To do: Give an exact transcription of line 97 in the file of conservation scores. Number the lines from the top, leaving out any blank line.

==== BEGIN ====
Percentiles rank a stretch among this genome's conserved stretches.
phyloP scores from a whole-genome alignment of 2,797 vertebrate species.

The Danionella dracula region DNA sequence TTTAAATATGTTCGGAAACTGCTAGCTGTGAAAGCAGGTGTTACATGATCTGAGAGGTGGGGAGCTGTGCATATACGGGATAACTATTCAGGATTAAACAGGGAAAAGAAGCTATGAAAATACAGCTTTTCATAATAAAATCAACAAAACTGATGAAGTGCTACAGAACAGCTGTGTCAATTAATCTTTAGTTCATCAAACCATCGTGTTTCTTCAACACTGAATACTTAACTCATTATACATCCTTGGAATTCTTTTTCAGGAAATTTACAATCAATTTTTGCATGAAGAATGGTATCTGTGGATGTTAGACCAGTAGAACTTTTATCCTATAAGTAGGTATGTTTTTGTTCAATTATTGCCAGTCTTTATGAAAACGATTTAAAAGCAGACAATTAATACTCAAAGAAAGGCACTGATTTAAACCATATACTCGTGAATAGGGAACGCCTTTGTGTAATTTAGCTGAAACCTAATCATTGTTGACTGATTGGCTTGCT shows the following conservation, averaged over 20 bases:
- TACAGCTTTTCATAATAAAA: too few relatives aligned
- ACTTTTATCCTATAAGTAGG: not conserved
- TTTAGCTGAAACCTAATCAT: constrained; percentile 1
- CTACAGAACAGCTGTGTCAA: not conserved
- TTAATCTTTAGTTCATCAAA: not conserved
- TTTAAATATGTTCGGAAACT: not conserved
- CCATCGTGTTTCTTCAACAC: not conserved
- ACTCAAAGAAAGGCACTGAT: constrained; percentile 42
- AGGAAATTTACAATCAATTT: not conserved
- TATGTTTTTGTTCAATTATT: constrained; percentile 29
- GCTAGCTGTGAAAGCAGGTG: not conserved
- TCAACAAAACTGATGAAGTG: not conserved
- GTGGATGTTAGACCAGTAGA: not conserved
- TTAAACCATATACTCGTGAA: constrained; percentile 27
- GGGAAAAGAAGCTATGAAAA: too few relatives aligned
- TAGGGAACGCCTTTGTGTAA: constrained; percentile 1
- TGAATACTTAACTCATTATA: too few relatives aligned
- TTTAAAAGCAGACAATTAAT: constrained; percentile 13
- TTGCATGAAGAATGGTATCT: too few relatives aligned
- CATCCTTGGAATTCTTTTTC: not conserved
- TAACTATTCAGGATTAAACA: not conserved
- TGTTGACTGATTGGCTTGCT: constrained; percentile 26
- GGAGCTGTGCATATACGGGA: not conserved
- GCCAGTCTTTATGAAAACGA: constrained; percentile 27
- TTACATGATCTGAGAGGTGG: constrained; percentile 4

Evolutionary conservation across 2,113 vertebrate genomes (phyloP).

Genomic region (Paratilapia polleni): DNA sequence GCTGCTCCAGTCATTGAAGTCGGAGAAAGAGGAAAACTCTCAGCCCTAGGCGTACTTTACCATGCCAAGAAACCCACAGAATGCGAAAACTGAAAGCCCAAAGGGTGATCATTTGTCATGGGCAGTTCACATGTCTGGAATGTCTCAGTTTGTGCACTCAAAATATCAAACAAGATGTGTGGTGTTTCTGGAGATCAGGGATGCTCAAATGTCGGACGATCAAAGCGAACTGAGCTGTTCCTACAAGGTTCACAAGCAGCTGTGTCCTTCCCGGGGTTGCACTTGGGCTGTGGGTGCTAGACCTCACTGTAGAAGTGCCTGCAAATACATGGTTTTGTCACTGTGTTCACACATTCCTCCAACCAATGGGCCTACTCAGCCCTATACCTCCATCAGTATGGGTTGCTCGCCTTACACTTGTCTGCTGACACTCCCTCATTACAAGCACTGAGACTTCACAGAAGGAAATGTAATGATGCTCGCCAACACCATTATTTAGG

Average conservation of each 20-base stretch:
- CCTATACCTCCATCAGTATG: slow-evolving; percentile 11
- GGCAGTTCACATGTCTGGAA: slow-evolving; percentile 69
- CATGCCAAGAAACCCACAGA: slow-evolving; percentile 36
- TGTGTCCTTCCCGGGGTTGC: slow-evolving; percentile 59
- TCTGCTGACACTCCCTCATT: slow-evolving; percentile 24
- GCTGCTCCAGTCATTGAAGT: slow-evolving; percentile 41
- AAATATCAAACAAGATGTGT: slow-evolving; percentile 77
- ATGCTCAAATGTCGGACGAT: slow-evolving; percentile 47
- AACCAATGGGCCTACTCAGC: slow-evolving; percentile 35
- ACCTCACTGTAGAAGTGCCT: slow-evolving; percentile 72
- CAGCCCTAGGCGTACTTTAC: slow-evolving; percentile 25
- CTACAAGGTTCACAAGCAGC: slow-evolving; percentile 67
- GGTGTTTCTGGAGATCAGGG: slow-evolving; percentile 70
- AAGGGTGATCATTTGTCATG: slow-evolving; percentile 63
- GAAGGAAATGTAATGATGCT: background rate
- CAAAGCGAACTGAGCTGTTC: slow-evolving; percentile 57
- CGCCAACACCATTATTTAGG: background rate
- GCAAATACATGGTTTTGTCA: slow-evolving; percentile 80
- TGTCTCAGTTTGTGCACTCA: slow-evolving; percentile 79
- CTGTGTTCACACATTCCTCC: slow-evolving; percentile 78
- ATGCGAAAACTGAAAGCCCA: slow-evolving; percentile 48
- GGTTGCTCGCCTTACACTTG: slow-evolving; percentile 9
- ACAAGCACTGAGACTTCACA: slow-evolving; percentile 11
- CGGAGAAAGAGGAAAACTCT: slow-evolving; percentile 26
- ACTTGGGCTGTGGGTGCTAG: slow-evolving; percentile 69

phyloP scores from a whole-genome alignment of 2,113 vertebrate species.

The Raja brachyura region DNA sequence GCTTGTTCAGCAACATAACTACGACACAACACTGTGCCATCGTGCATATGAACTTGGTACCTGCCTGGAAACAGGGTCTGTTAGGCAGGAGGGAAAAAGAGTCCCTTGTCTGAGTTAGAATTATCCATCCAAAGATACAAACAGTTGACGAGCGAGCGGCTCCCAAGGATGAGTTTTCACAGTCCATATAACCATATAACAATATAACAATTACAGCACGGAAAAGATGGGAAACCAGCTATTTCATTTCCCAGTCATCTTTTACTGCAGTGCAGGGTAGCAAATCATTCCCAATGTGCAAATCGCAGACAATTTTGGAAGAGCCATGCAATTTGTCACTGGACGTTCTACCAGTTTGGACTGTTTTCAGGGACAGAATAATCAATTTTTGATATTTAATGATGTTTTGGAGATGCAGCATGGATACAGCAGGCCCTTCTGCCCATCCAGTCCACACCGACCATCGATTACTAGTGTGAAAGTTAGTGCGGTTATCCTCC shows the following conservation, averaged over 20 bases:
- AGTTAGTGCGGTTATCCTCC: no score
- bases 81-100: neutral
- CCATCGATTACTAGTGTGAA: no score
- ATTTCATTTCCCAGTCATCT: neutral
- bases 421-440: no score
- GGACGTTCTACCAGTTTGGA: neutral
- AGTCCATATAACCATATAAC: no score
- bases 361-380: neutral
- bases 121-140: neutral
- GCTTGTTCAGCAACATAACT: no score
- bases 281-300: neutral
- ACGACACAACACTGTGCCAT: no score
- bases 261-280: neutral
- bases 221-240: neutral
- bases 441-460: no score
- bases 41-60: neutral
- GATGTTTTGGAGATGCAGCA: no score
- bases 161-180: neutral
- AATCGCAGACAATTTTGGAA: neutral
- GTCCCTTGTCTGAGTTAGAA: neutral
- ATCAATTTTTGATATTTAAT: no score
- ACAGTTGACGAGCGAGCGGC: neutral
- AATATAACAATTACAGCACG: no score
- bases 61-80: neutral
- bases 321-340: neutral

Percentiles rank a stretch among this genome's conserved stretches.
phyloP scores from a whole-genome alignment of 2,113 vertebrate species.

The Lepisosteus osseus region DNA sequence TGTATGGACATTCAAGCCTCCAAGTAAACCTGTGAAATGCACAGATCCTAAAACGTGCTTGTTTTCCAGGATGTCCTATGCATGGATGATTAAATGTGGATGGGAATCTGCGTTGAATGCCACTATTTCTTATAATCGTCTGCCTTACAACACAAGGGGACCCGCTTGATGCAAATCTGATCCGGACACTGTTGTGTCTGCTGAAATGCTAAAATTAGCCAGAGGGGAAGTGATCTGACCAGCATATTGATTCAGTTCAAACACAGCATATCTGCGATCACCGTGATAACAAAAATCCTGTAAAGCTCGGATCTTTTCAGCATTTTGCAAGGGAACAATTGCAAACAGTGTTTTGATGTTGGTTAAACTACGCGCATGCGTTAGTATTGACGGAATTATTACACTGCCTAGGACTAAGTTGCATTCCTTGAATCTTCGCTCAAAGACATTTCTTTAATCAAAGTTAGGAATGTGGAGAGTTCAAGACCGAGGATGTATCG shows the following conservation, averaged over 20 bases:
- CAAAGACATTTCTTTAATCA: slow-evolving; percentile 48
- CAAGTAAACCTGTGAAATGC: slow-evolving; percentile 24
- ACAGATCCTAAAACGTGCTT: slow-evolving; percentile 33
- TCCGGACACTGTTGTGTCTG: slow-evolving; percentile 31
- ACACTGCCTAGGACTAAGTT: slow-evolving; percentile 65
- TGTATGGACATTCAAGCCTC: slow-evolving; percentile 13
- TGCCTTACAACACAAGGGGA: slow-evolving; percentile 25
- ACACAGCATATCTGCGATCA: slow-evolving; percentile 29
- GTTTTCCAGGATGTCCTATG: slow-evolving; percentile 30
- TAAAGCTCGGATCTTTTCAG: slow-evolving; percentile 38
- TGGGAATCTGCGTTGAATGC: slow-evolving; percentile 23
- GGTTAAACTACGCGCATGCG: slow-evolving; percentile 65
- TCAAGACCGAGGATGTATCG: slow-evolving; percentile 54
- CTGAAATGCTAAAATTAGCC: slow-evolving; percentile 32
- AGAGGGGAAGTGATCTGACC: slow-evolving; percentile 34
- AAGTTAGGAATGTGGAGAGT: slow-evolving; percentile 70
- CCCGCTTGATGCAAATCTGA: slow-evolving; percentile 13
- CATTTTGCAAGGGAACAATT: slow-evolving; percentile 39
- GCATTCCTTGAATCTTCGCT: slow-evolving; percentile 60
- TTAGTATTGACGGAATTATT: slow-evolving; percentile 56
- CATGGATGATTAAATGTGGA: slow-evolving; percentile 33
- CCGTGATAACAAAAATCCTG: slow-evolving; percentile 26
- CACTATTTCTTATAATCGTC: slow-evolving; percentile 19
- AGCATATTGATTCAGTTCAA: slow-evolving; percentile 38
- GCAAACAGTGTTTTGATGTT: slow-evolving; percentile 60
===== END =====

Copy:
- TGGGAATCTGCGTTGAATGC: slow-evolving; percentile 23